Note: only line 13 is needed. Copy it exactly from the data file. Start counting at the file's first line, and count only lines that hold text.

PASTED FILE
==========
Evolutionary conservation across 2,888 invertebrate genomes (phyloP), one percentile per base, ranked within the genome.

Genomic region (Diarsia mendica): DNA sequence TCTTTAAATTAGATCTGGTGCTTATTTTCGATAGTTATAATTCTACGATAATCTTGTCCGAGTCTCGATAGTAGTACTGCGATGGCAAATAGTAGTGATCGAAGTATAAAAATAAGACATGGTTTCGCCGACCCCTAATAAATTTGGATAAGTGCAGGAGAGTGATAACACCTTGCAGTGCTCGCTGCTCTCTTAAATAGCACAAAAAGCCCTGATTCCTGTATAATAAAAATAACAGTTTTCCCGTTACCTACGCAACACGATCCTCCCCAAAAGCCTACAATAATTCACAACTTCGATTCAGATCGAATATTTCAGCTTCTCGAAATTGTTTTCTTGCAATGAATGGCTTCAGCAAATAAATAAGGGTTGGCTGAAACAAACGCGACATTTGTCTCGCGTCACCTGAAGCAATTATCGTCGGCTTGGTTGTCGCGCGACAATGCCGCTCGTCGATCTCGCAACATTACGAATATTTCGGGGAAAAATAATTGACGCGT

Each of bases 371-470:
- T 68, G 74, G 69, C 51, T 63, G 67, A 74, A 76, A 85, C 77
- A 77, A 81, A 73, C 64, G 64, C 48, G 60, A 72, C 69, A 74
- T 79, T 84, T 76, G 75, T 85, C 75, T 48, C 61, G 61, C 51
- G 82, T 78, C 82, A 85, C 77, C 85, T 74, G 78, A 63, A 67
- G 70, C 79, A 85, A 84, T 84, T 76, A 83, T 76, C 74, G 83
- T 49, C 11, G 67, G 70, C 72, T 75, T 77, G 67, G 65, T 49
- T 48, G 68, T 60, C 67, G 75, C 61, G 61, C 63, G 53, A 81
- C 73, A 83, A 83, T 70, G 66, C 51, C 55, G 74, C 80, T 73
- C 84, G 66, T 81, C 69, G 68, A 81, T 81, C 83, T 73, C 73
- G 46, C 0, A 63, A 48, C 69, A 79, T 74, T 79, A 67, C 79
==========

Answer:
- G 46, C 0, A 63, A 48, C 69, A 79, T 74, T 79, A 67, C 79